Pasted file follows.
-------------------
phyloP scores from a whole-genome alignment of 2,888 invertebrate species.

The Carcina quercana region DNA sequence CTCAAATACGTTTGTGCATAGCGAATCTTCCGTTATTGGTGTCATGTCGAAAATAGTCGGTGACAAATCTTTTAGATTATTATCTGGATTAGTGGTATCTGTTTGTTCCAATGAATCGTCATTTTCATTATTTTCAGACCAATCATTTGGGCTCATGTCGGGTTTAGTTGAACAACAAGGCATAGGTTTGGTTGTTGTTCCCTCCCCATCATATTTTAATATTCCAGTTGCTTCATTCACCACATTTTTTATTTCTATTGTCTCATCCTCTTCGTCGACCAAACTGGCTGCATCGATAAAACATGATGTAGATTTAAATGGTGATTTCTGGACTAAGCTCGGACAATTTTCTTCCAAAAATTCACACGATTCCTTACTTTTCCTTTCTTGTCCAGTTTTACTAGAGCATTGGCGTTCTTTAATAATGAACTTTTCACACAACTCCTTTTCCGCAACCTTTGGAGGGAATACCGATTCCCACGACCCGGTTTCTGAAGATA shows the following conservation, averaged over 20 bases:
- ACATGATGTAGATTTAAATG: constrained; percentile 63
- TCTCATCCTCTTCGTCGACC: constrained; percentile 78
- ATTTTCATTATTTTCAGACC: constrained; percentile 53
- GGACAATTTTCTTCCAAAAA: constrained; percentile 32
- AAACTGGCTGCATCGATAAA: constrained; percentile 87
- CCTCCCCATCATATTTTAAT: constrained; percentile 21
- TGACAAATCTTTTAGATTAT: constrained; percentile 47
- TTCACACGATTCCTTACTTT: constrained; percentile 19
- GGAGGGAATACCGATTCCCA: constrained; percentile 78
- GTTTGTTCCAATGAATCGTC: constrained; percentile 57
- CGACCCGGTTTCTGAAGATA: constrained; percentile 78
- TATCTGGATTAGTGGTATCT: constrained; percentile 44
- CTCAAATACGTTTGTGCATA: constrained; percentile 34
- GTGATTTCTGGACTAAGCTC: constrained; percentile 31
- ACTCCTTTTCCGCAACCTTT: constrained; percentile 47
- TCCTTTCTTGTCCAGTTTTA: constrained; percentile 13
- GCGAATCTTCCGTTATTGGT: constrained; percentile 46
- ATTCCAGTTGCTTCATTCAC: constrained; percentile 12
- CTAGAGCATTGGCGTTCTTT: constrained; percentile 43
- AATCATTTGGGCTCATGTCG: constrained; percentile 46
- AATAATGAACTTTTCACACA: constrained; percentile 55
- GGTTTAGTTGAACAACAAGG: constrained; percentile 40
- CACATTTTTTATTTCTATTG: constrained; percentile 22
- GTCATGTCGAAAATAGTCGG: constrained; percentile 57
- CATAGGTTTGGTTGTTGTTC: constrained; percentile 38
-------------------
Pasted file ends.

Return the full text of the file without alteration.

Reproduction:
phyloP scores from a whole-genome alignment of 2,888 invertebrate species.

The Carcina quercana region DNA sequence CTCAAATACGTTTGTGCATAGCGAATCTTCCGTTATTGGTGTCATGTCGAAAATAGTCGGTGACAAATCTTTTAGATTATTATCTGGATTAGTGGTATCTGTTTGTTCCAATGAATCGTCATTTTCATTATTTTCAGACCAATCATTTGGGCTCATGTCGGGTTTAGTTGAACAACAAGGCATAGGTTTGGTTGTTGTTCCCTCCCCATCATATTTTAATATTCCAGTTGCTTCATTCACCACATTTTTTATTTCTATTGTCTCATCCTCTTCGTCGACCAAACTGGCTGCATCGATAAAACATGATGTAGATTTAAATGGTGATTTCTGGACTAAGCTCGGACAATTTTCTTCCAAAAATTCACACGATTCCTTACTTTTCCTTTCTTGTCCAGTTTTACTAGAGCATTGGCGTTCTTTAATAATGAACTTTTCACACAACTCCTTTTCCGCAACCTTTGGAGGGAATACCGATTCCCACGACCCGGTTTCTGAAGATA shows the following conservation, averaged over 20 bases:
- ACATGATGTAGATTTAAATG: constrained; percentile 63
- TCTCATCCTCTTCGTCGACC: constrained; percentile 78
- ATTTTCATTATTTTCAGACC: constrained; percentile 53
- GGACAATTTTCTTCCAAAAA: constrained; percentile 32
- AAACTGGCTGCATCGATAAA: constrained; percentile 87
- CCTCCCCATCATATTTTAAT: constrained; percentile 21
- TGACAAATCTTTTAGATTAT: constrained; percentile 47
- TTCACACGATTCCTTACTTT: constrained; percentile 19
- GGAGGGAATACCGATTCCCA: constrained; percentile 78
- GTTTGTTCCAATGAATCGTC: constrained; percentile 57
- CGACCCGGTTTCTGAAGATA: constrained; percentile 78
- TATCTGGATTAGTGGTATCT: constrained; percentile 44
- CTCAAATACGTTTGTGCATA: constrained; percentile 34
- GTGATTTCTGGACTAAGCTC: constrained; percentile 31
- ACTCCTTTTCCGCAACCTTT: constrained; percentile 47
- TCCTTTCTTGTCCAGTTTTA: constrained; percentile 13
- GCGAATCTTCCGTTATTGGT: constrained; percentile 46
- ATTCCAGTTGCTTCATTCAC: constrained; percentile 12
- CTAGAGCATTGGCGTTCTTT: constrained; percentile 43
- AATCATTTGGGCTCATGTCG: constrained; percentile 46
- AATAATGAACTTTTCACACA: constrained; percentile 55
- GGTTTAGTTGAACAACAAGG: constrained; percentile 40
- CACATTTTTTATTTCTATTG: constrained; percentile 22
- GTCATGTCGAAAATAGTCGG: constrained; percentile 57
- CATAGGTTTGGTTGTTGTTC: constrained; percentile 38